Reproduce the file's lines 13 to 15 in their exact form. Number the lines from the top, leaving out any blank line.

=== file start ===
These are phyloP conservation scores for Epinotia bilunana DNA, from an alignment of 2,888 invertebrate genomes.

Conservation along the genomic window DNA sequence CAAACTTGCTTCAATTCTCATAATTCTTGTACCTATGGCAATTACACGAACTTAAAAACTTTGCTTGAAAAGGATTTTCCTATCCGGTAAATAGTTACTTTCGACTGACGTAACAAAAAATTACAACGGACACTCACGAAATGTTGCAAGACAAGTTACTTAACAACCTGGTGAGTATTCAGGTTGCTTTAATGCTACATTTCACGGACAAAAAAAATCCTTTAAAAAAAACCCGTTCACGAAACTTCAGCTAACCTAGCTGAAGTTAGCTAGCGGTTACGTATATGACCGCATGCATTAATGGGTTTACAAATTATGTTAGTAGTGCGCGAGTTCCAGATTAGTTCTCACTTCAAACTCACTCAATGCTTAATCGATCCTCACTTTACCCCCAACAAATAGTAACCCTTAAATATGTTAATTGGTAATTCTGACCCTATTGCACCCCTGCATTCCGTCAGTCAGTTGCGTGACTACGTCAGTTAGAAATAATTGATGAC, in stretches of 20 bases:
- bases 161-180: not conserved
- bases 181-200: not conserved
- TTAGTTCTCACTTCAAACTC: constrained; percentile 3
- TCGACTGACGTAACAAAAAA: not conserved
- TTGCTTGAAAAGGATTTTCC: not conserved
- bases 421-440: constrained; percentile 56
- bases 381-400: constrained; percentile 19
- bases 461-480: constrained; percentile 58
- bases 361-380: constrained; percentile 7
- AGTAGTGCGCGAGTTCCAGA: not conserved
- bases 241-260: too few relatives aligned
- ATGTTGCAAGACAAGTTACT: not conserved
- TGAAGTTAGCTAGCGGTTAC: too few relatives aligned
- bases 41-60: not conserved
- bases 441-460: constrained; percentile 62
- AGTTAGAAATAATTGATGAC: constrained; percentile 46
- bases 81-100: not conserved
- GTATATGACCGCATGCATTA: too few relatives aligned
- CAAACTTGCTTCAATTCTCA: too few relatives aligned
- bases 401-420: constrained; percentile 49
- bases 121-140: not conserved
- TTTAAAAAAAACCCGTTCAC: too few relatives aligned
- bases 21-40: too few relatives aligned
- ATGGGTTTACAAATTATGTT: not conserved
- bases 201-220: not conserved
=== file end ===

- bases 241-260: too few relatives aligned
- ATGTTGCAAGACAAGTTACT: not conserved
- TGAAGTTAGCTAGCGGTTAC: too few relatives aligned